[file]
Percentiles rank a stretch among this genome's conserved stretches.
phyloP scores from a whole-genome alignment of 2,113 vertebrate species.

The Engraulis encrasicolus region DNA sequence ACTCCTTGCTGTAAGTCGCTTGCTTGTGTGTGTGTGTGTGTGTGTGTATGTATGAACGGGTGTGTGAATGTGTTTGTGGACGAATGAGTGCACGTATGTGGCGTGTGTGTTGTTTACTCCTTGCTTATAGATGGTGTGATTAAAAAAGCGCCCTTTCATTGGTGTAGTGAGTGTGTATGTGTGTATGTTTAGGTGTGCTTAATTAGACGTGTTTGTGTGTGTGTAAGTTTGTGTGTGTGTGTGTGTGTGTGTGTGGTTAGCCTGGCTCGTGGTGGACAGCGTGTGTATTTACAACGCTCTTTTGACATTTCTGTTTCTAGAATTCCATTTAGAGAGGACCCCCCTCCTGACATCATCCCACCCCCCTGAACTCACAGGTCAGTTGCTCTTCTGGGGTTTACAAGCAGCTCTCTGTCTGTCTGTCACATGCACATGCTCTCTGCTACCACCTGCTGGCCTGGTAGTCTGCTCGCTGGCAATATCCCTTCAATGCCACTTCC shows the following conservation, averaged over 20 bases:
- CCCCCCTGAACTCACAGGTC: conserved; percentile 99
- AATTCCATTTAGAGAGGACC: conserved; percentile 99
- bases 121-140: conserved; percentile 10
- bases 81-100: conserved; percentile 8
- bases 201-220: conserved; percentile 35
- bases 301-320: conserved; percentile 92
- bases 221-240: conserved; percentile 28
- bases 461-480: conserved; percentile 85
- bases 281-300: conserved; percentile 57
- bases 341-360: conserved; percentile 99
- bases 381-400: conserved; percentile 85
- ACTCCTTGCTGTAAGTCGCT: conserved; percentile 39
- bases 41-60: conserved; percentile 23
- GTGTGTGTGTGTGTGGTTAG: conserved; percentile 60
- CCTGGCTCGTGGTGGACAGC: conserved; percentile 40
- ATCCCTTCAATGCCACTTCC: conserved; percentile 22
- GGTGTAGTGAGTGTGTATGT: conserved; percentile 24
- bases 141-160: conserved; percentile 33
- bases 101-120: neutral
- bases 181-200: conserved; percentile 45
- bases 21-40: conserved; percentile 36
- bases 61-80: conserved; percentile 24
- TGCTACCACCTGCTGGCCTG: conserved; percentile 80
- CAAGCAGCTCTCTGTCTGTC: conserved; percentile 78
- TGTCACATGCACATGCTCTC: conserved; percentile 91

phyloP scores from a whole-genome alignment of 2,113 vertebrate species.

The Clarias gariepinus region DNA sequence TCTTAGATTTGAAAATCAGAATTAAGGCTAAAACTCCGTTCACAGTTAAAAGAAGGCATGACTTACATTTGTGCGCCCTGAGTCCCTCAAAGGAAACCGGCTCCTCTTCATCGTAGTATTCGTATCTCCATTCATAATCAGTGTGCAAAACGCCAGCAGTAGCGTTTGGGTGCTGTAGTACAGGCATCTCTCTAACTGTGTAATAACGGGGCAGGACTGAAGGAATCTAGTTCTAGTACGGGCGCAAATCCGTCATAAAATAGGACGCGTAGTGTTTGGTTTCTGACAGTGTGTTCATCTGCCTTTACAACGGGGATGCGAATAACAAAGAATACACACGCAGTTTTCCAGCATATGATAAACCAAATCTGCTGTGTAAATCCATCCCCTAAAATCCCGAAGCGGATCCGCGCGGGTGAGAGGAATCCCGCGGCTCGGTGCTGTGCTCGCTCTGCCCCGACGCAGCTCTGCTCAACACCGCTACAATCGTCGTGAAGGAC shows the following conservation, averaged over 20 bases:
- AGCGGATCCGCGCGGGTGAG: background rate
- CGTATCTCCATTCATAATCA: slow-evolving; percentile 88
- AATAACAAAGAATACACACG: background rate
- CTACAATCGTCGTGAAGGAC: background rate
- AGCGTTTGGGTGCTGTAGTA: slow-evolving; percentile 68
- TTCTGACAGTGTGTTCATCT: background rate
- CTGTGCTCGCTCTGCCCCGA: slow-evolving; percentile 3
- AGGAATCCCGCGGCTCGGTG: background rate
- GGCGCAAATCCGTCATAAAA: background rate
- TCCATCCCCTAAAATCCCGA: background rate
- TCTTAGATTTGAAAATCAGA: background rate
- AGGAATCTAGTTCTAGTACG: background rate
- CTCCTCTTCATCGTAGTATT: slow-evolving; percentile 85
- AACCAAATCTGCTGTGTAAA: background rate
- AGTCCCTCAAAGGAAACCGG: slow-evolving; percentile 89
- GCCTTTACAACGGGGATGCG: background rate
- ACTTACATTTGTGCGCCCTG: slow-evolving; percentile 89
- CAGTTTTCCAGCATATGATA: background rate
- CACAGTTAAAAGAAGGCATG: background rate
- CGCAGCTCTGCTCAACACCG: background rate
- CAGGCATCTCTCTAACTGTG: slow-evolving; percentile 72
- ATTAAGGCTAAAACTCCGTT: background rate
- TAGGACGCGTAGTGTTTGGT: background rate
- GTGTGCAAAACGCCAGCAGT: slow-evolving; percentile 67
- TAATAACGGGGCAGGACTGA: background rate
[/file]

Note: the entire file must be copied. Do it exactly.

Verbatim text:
Percentiles rank a stretch among this genome's conserved stretches.
phyloP scores from a whole-genome alignment of 2,113 vertebrate species.

The Engraulis encrasicolus region DNA sequence ACTCCTTGCTGTAAGTCGCTTGCTTGTGTGTGTGTGTGTGTGTGTGTATGTATGAACGGGTGTGTGAATGTGTTTGTGGACGAATGAGTGCACGTATGTGGCGTGTGTGTTGTTTACTCCTTGCTTATAGATGGTGTGATTAAAAAAGCGCCCTTTCATTGGTGTAGTGAGTGTGTATGTGTGTATGTTTAGGTGTGCTTAATTAGACGTGTTTGTGTGTGTGTAAGTTTGTGTGTGTGTGTGTGTGTGTGTGTGGTTAGCCTGGCTCGTGGTGGACAGCGTGTGTATTTACAACGCTCTTTTGACATTTCTGTTTCTAGAATTCCATTTAGAGAGGACCCCCCTCCTGACATCATCCCACCCCCCTGAACTCACAGGTCAGTTGCTCTTCTGGGGTTTACAAGCAGCTCTCTGTCTGTCTGTCACATGCACATGCTCTCTGCTACCACCTGCTGGCCTGGTAGTCTGCTCGCTGGCAATATCCCTTCAATGCCACTTCC shows the following conservation, averaged over 20 bases:
- CCCCCCTGAACTCACAGGTC: conserved; percentile 99
- AATTCCATTTAGAGAGGACC: conserved; percentile 99
- bases 121-140: conserved; percentile 10
- bases 81-100: conserved; percentile 8
- bases 201-220: conserved; percentile 35
- bases 301-320: conserved; percentile 92
- bases 221-240: conserved; percentile 28
- bases 461-480: conserved; percentile 85
- bases 281-300: conserved; percentile 57
- bases 341-360: conserved; percentile 99
- bases 381-400: conserved; percentile 85
- ACTCCTTGCTGTAAGTCGCT: conserved; percentile 39
- bases 41-60: conserved; percentile 23
- GTGTGTGTGTGTGTGGTTAG: conserved; percentile 60
- CCTGGCTCGTGGTGGACAGC: conserved; percentile 40
- ATCCCTTCAATGCCACTTCC: conserved; percentile 22
- GGTGTAGTGAGTGTGTATGT: conserved; percentile 24
- bases 141-160: conserved; percentile 33
- bases 101-120: neutral
- bases 181-200: conserved; percentile 45
- bases 21-40: conserved; percentile 36
- bases 61-80: conserved; percentile 24
- TGCTACCACCTGCTGGCCTG: conserved; percentile 80
- CAAGCAGCTCTCTGTCTGTC: conserved; percentile 78
- TGTCACATGCACATGCTCTC: conserved; percentile 91

phyloP scores from a whole-genome alignment of 2,113 vertebrate species.

The Clarias gariepinus region DNA sequence TCTTAGATTTGAAAATCAGAATTAAGGCTAAAACTCCGTTCACAGTTAAAAGAAGGCATGACTTACATTTGTGCGCCCTGAGTCCCTCAAAGGAAACCGGCTCCTCTTCATCGTAGTATTCGTATCTCCATTCATAATCAGTGTGCAAAACGCCAGCAGTAGCGTTTGGGTGCTGTAGTACAGGCATCTCTCTAACTGTGTAATAACGGGGCAGGACTGAAGGAATCTAGTTCTAGTACGGGCGCAAATCCGTCATAAAATAGGACGCGTAGTGTTTGGTTTCTGACAGTGTGTTCATCTGCCTTTACAACGGGGATGCGAATAACAAAGAATACACACGCAGTTTTCCAGCATATGATAAACCAAATCTGCTGTGTAAATCCATCCCCTAAAATCCCGAAGCGGATCCGCGCGGGTGAGAGGAATCCCGCGGCTCGGTGCTGTGCTCGCTCTGCCCCGACGCAGCTCTGCTCAACACCGCTACAATCGTCGTGAAGGAC shows the following conservation, averaged over 20 bases:
- AGCGGATCCGCGCGGGTGAG: background rate
- CGTATCTCCATTCATAATCA: slow-evolving; percentile 88
- AATAACAAAGAATACACACG: background rate
- CTACAATCGTCGTGAAGGAC: background rate
- AGCGTTTGGGTGCTGTAGTA: slow-evolving; percentile 68
- TTCTGACAGTGTGTTCATCT: background rate
- CTGTGCTCGCTCTGCCCCGA: slow-evolving; percentile 3
- AGGAATCCCGCGGCTCGGTG: background rate
- GGCGCAAATCCGTCATAAAA: background rate
- TCCATCCCCTAAAATCCCGA: background rate
- TCTTAGATTTGAAAATCAGA: background rate
- AGGAATCTAGTTCTAGTACG: background rate
- CTCCTCTTCATCGTAGTATT: slow-evolving; percentile 85
- AACCAAATCTGCTGTGTAAA: background rate
- AGTCCCTCAAAGGAAACCGG: slow-evolving; percentile 89
- GCCTTTACAACGGGGATGCG: background rate
- ACTTACATTTGTGCGCCCTG: slow-evolving; percentile 89
- CAGTTTTCCAGCATATGATA: background rate
- CACAGTTAAAAGAAGGCATG: background rate
- CGCAGCTCTGCTCAACACCG: background rate
- CAGGCATCTCTCTAACTGTG: slow-evolving; percentile 72
- ATTAAGGCTAAAACTCCGTT: background rate
- TAGGACGCGTAGTGTTTGGT: background rate
- GTGTGCAAAACGCCAGCAGT: slow-evolving; percentile 67
- TAATAACGGGGCAGGACTGA: background rate